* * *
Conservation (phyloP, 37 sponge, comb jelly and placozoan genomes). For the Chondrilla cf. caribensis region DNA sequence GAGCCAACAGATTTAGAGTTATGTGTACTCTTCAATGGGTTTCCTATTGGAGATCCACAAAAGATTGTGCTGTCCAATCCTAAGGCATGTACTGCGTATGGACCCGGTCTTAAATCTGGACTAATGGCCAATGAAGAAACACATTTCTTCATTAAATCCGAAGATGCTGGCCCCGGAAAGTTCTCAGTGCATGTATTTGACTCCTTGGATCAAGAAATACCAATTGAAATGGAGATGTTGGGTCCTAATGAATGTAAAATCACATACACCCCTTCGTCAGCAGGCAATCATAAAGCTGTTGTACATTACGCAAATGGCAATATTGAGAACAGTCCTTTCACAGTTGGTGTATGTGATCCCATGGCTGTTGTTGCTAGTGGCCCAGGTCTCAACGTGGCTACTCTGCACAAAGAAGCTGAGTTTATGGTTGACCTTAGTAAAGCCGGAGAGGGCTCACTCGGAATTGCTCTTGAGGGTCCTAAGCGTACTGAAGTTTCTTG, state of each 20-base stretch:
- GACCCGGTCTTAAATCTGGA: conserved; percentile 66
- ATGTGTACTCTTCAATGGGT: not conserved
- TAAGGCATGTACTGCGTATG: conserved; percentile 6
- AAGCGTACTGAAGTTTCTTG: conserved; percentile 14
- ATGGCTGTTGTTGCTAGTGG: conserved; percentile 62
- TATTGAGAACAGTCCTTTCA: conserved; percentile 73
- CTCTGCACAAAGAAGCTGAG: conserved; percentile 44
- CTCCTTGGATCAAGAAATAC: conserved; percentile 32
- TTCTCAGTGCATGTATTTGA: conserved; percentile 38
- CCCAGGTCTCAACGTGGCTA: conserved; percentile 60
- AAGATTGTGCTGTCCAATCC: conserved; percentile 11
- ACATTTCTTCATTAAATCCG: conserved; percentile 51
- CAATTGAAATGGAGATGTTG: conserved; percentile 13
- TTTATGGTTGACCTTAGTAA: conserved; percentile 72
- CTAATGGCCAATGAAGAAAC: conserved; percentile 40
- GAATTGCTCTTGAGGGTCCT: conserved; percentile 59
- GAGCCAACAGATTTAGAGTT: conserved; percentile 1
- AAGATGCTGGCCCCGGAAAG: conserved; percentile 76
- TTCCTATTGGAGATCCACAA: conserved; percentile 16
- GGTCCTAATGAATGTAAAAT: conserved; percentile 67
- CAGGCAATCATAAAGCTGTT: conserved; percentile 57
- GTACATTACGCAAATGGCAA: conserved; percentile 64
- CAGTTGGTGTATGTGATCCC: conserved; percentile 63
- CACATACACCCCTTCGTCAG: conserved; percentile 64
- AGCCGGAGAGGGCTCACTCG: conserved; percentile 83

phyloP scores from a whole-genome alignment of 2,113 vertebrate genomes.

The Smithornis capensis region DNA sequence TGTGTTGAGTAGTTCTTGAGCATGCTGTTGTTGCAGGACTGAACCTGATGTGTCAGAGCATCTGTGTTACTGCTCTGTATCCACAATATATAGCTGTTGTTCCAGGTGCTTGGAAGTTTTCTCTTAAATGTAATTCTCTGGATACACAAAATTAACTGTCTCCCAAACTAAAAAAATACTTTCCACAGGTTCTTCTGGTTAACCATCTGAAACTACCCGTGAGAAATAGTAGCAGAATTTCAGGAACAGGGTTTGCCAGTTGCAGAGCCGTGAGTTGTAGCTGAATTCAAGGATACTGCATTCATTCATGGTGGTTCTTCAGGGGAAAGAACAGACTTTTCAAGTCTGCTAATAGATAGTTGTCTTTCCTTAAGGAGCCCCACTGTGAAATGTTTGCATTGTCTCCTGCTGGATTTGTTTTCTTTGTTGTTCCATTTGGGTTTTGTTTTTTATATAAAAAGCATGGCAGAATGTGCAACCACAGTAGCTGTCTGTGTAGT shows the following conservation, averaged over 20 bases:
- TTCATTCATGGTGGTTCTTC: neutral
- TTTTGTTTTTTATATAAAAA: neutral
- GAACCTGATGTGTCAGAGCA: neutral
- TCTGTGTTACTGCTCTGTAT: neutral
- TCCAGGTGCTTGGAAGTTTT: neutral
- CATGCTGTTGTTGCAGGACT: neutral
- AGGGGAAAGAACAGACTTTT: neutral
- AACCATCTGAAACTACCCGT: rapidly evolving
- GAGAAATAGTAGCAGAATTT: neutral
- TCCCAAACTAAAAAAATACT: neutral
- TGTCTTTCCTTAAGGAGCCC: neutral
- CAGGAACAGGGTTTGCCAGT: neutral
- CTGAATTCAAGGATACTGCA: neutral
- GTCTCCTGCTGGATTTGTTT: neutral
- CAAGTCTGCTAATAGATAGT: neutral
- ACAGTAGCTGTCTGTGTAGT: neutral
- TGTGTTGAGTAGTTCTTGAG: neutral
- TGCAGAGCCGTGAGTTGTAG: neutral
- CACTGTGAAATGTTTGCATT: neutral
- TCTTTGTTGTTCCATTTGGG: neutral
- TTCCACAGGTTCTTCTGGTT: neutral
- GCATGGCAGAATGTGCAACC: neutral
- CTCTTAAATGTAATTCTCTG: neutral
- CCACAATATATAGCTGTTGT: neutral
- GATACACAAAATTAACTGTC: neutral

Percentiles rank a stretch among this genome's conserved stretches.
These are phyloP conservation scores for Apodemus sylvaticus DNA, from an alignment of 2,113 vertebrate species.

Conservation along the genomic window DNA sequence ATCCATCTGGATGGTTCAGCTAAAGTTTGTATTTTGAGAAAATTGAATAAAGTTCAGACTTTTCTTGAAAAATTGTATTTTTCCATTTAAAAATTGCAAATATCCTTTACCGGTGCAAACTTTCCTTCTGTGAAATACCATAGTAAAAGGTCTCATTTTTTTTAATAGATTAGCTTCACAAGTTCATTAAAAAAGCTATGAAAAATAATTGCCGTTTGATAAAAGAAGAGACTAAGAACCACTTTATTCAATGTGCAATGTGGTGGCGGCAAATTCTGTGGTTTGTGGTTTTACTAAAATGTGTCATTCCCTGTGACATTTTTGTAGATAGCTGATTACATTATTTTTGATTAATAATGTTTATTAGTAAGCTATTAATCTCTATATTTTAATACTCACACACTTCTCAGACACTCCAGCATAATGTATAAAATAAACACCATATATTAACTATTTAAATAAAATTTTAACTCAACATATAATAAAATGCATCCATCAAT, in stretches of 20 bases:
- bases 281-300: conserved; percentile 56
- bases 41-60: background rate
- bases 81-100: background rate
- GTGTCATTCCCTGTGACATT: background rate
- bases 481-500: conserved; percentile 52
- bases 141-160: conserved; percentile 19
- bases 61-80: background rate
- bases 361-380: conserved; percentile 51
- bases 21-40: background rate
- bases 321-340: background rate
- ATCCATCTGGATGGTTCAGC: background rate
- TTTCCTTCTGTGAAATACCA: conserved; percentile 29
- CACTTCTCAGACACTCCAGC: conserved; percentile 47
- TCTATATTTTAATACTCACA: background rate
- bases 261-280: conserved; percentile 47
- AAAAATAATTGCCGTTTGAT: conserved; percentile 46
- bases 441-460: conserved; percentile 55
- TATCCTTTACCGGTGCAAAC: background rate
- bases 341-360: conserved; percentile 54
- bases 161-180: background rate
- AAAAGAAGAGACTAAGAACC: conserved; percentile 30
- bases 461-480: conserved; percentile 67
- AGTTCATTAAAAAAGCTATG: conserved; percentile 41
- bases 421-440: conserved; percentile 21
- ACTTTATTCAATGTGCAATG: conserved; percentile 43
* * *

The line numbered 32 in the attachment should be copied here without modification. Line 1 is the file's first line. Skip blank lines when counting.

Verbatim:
- TCTGTGTTACTGCTCTGTAT: neutral